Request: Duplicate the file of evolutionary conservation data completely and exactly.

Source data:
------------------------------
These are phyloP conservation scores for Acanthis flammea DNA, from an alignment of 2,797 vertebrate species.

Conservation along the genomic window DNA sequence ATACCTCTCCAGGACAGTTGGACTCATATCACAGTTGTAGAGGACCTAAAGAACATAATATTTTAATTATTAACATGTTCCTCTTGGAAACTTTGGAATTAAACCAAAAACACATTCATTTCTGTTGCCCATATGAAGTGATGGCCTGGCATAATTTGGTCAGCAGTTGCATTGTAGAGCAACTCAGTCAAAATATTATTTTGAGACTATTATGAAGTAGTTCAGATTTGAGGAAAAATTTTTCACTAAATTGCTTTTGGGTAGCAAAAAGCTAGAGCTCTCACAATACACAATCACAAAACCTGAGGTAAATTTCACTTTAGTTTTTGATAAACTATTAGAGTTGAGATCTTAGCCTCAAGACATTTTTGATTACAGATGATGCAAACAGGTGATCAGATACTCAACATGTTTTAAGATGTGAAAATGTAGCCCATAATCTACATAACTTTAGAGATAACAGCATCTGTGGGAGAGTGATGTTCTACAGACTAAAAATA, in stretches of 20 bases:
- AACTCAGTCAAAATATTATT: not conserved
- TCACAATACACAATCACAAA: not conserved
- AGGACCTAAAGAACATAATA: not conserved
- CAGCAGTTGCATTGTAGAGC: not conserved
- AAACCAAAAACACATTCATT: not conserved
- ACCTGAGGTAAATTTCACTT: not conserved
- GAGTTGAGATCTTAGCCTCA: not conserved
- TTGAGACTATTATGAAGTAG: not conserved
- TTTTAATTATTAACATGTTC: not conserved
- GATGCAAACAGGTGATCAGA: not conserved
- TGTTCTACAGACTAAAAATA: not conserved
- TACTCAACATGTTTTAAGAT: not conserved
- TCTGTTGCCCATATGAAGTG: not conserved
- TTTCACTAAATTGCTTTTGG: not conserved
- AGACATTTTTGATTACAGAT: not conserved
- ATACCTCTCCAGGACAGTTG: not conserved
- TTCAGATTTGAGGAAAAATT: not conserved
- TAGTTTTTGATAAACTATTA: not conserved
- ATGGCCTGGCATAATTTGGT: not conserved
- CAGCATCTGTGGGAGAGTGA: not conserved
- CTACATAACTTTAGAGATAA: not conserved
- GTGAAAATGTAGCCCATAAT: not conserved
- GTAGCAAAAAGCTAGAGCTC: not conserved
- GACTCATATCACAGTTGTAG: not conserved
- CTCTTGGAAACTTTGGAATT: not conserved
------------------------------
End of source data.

These are phyloP conservation scores for Acanthis flammea DNA, from an alignment of 2,797 vertebrate species.

Conservation along the genomic window DNA sequence ATACCTCTCCAGGACAGTTGGACTCATATCACAGTTGTAGAGGACCTAAAGAACATAATATTTTAATTATTAACATGTTCCTCTTGGAAACTTTGGAATTAAACCAAAAACACATTCATTTCTGTTGCCCATATGAAGTGATGGCCTGGCATAATTTGGTCAGCAGTTGCATTGTAGAGCAACTCAGTCAAAATATTATTTTGAGACTATTATGAAGTAGTTCAGATTTGAGGAAAAATTTTTCACTAAATTGCTTTTGGGTAGCAAAAAGCTAGAGCTCTCACAATACACAATCACAAAACCTGAGGTAAATTTCACTTTAGTTTTTGATAAACTATTAGAGTTGAGATCTTAGCCTCAAGACATTTTTGATTACAGATGATGCAAACAGGTGATCAGATACTCAACATGTTTTAAGATGTGAAAATGTAGCCCATAATCTACATAACTTTAGAGATAACAGCATCTGTGGGAGAGTGATGTTCTACAGACTAAAAATA, in stretches of 20 bases:
- AACTCAGTCAAAATATTATT: not conserved
- TCACAATACACAATCACAAA: not conserved
- AGGACCTAAAGAACATAATA: not conserved
- CAGCAGTTGCATTGTAGAGC: not conserved
- AAACCAAAAACACATTCATT: not conserved
- ACCTGAGGTAAATTTCACTT: not conserved
- GAGTTGAGATCTTAGCCTCA: not conserved
- TTGAGACTATTATGAAGTAG: not conserved
- TTTTAATTATTAACATGTTC: not conserved
- GATGCAAACAGGTGATCAGA: not conserved
- TGTTCTACAGACTAAAAATA: not conserved
- TACTCAACATGTTTTAAGAT: not conserved
- TCTGTTGCCCATATGAAGTG: not conserved
- TTTCACTAAATTGCTTTTGG: not conserved
- AGACATTTTTGATTACAGAT: not conserved
- ATACCTCTCCAGGACAGTTG: not conserved
- TTCAGATTTGAGGAAAAATT: not conserved
- TAGTTTTTGATAAACTATTA: not conserved
- ATGGCCTGGCATAATTTGGT: not conserved
- CAGCATCTGTGGGAGAGTGA: not conserved
- CTACATAACTTTAGAGATAA: not conserved
- GTGAAAATGTAGCCCATAAT: not conserved
- GTAGCAAAAAGCTAGAGCTC: not conserved
- GACTCATATCACAGTTGTAG: not conserved
- CTCTTGGAAACTTTGGAATT: not conserved